“That was pretty tough for father,” said Richard. “I wouldn’t go into the house with him, because I knew he wanted to have it to himself; and then to think of that dirty hound skulking in! Well, perhaps it’s for the best. It will make it easier, for father to go and leave the place, and they’ve got to go. They’ve got to put the Atlantic Ocean between Ellen and that fellow.”
“It does seem as if something might be done,” his wife rebelled.
“They’ve done the best that could be done,” said Richard. “And if that skunk hasn’t got some sort of new hold upon father, I shall be satisfied. The worst of it is that it will be all over town in an hour that Bittridge has made up with us. I don’t blame father; he couldn’t help it; he never could be rude to anybody.”
“I think I’ll try if I can’t be rude to Mr. Bittridge, if he ever undertakes to show in my pretence that he has made it up with us,” said Mary.
Richard tenderly found out from his father’s shamefaced reluctance, later, that no great mischief had been done. But no precaution on his part availed to keep Bittridge from demonstrating the good feeling between himself and the Kentons when the judge started for New York the next afternoon. He was there waiting to see him off, and he all but took the adieus out of Richard’s hands. He got possession of the judge’s valise, and pressed past the porter into the sleeping-car with it, and remained lounging on the arm of the judge’s seat, making conversation with him and Richard till the train began to move. Then he ran outside, and waved his hand to the judge’s window in farewell, before all that leisure of Tuskingum which haunted the arrival and departure of the trains.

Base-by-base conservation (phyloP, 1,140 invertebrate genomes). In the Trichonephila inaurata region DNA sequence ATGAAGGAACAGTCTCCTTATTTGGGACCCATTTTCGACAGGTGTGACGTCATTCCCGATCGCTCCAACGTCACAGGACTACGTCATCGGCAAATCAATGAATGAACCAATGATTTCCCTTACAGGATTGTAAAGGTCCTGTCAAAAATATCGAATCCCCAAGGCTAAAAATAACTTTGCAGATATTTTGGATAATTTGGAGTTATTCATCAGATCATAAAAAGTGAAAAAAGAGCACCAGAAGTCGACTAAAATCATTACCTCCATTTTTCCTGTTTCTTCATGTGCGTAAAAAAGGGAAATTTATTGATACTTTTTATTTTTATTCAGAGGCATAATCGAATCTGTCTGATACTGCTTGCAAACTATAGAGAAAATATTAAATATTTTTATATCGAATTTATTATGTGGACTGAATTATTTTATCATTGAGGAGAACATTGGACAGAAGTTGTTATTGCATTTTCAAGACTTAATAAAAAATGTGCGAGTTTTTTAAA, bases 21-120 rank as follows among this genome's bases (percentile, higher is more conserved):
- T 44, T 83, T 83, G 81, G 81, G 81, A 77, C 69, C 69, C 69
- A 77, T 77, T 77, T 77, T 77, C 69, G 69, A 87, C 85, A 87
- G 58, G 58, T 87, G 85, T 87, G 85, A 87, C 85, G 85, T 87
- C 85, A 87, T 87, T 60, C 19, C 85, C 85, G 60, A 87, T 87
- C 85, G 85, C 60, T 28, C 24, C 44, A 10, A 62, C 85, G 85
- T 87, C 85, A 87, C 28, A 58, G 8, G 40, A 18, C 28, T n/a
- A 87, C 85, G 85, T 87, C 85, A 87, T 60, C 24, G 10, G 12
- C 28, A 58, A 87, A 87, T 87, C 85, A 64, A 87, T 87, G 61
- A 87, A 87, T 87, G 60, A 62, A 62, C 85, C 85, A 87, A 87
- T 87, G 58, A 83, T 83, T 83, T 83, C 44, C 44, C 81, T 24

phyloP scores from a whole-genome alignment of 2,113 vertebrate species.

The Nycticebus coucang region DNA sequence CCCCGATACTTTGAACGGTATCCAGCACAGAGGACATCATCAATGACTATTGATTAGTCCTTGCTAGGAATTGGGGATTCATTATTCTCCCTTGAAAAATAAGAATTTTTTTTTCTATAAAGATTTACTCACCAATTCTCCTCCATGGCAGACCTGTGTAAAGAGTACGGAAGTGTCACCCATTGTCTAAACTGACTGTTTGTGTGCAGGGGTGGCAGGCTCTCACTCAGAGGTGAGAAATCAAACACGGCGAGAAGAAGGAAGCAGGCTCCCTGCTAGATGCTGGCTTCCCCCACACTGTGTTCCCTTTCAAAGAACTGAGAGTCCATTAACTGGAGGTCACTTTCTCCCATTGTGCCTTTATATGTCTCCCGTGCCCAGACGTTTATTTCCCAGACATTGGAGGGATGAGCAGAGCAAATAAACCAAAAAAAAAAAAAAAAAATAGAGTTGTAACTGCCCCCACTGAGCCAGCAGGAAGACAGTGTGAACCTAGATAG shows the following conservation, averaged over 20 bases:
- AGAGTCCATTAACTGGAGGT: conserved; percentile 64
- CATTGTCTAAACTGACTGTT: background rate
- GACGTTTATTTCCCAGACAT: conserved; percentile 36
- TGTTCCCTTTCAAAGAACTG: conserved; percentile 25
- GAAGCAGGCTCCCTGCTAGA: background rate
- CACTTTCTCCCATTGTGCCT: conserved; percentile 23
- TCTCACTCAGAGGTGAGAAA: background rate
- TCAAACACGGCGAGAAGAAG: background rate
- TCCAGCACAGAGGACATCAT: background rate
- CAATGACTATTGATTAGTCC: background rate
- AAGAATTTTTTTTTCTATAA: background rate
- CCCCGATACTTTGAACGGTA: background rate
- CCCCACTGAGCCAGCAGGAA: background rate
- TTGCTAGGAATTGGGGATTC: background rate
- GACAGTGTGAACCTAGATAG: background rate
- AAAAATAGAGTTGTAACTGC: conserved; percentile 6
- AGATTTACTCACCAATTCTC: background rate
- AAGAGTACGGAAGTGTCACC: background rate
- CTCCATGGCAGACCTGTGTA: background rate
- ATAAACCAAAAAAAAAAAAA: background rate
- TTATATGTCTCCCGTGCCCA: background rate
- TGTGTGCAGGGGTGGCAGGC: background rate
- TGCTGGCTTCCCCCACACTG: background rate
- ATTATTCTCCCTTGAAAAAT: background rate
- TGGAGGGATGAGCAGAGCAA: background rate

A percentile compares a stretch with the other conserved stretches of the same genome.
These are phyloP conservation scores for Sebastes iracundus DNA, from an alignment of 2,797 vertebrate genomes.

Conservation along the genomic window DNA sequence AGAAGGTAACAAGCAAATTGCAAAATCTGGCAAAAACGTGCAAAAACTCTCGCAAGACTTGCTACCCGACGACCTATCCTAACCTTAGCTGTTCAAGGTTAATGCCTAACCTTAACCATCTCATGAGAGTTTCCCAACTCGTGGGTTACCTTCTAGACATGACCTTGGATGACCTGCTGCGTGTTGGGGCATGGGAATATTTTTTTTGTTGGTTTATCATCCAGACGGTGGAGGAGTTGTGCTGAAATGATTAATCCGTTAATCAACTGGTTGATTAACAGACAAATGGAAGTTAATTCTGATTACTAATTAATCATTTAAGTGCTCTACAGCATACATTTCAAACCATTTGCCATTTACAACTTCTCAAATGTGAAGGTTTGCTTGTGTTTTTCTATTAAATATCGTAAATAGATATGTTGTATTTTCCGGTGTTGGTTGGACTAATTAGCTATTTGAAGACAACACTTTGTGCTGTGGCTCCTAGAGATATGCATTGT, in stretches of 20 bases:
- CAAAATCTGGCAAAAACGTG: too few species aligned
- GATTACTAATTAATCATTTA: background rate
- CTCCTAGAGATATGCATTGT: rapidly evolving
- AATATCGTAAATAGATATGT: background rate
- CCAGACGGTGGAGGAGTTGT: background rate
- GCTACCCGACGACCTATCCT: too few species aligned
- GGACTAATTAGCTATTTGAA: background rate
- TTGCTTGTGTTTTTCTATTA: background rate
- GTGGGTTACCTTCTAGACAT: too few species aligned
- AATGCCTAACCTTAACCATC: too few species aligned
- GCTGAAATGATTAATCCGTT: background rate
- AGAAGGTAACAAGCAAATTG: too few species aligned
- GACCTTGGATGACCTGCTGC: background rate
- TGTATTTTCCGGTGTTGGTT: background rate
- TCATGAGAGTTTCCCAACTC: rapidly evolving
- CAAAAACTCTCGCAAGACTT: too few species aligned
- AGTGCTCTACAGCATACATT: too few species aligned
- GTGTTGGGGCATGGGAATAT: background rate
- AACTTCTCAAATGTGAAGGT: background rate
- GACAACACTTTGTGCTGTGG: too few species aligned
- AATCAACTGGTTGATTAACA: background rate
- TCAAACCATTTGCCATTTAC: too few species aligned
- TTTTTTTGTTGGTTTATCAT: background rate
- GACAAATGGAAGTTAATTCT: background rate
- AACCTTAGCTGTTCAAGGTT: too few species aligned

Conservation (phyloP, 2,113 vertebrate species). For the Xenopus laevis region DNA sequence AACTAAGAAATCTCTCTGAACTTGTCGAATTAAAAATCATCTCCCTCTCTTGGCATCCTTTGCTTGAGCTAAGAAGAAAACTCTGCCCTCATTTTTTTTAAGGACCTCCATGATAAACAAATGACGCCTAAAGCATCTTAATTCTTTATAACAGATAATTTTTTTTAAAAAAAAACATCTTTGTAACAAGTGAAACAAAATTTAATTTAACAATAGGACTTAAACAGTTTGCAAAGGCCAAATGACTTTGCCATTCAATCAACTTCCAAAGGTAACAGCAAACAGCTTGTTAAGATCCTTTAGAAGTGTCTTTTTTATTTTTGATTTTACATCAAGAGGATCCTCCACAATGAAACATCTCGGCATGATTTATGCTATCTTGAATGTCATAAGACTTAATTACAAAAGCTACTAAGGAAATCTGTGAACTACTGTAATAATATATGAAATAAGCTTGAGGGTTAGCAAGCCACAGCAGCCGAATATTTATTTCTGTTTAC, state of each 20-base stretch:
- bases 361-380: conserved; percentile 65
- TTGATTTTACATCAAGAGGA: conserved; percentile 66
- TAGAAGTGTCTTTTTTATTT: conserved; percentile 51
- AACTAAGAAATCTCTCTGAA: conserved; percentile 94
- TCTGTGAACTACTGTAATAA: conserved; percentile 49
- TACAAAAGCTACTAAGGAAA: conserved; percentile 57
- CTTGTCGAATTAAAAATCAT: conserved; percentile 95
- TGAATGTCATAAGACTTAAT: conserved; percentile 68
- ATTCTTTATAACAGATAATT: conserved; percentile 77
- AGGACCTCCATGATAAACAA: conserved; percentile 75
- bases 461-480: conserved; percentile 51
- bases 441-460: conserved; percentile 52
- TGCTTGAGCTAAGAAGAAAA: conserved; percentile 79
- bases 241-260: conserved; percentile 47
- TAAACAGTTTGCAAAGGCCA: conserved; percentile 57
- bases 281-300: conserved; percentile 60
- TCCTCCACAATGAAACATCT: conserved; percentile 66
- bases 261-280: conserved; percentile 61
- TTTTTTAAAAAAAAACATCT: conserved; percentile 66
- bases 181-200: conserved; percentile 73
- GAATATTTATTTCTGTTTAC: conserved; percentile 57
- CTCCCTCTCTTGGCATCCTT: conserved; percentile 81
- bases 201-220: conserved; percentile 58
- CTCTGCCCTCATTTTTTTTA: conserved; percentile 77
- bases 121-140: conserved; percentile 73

Mary Kenton was furious when her husband came home and reported the fact to her.
“How in the world did he find out when father was going?”
“He must have come to all the through trains since he say him yesterday. But I think even you would have been suited, Mary, if you had seen his failure to walk off from the depot arm-in-arm with me:
“I wouldn’t have been suited with anything short of your knocking, him down, Dick.”
“Oh, that wouldn’t have done,” said Richard. After a while he added, patiently, “Ellen is making a good deal of trouble for us.”
This was what Mary was thinking herself, and it was what she might have said, but since Dick had said it she was obliged to protest. “She isn’t to blame for it.”
“Oh, I know she isn’t to blame.”